Democracy in Latin America: Towards a Citizens' Democracy
- Theoretical Framework
- The United States in decline?
- Challenging traditional stances
- Structural challenge: overcoming the hegemony
- The situation in China
- Tracks of thought
- Collapse of China
- Comparative Advantage
In 2004, the UNDP (Program of the United Nations for Development) published a report entitled Democracy in Latin America: Towards a Citizens' Democracy. This subsidiary body of the UN (United Nations), established by resolution, is the global development network, available to the United Nations system. This program organizes forums to connect the countries to knowledge, experiments and resources whose populations need to improve their living conditions. It also helps these countries to identify the challenges with which they are confronted and it determines lines of action to raise them. It is in this light that ?Democracy in Latin America: Towards a Citizens' Democracy' was written.
The idea behind UNDP bringing out such a report is to understand democracy as an integral part of development. UNDP expresses a new approach to democracy and development. Indeed, it envisages the development not only as an economic phenomenon but also as "multidimensional, qualitative and quantitative phenomenon identifiable with a dynamic system resulting from the interplay between economic, technical, social, political and cultural factors " by François .
This vision of development is symptomatic of our age of liberal governance. Indeed, it was necessary after the fall of the Berlin Wall and the collapse of the Soviet Union to rethink the policy of cooperation and therefore this notion. Stability is no longer the main objective and utilitarian development consisting of a connection to a block has been abandoned. Then comes the idea of democratic conditionality for a "good development". Policy cooperation should foster democratic transitions and consolidations. It is a normative approach to development that is revealed. This democratic conditionality is not based on a narrow definition of democracy. Instead, it incorporates a new concept: the human development.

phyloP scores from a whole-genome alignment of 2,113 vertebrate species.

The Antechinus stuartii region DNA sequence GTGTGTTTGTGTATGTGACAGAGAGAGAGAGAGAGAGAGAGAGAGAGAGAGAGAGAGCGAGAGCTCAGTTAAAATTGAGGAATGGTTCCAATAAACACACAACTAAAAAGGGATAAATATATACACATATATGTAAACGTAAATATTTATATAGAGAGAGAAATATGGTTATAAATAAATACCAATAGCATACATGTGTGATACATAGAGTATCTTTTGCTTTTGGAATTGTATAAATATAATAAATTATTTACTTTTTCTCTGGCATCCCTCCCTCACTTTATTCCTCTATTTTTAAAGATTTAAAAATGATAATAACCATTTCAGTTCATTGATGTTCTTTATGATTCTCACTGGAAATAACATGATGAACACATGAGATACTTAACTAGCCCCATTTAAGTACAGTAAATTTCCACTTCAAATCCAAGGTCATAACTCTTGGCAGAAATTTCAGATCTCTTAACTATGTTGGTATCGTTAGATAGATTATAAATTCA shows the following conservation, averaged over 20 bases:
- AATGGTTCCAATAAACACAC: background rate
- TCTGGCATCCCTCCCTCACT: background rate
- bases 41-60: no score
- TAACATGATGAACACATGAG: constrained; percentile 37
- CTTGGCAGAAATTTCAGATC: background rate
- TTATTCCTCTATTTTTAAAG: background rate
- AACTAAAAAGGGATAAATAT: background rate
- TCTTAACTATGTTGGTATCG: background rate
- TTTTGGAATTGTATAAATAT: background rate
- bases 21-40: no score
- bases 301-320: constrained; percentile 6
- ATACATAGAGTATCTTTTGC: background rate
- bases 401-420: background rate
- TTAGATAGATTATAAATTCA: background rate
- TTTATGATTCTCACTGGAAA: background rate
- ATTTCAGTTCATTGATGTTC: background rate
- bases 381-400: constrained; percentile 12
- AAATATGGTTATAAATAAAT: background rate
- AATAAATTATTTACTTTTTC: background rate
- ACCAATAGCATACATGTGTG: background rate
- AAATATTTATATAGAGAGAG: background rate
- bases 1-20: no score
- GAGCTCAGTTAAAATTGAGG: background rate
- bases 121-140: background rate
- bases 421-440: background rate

This concept, coined by Amartya A. Sen, challenges the assumption that development depends primarily on economic growth. Human development is the ability of people to take control of their destiny. We must broaden the range of possibilities for the individual, returning to freedom. Human development includes health, education, research and development. Democracy is the political system perceived as most favoring human development. The UNDP report is totally in this line of thinking by promoting a full democracy, a democracy of citizens.
This report highlights another change in the definition of development. According to Article 1 of the UN Charter, the policy envisages the development of cooperation in two ways: democratic ideals and security objectives. The first purpose is supposed to be security. Here we find the vision of Hobbes' state works well only if it maintains the security of citizens. "The purpose of the modern state is to ensure the welfare, security and peace in the politeia.? UNDP reverses the order of things by making democracy an end. Indeed, democracy is an end and not a means of security, and so an ideal shared by all. But is democracy the least bad regimes, in comparison with others? Is there a concept of democracy?
The report deals with a definite geographical area: Latin America. The region is "an abstraction," said Henry Kissinger. Indeed, it appears as a set of diversity, features no real unity. , UNDP is exploring Latin America as a whole, because the region despite its diversity, has a certain unity.
Tags: Amartya A. Sen, UNDP or Program of the United Nations for Development, Latin America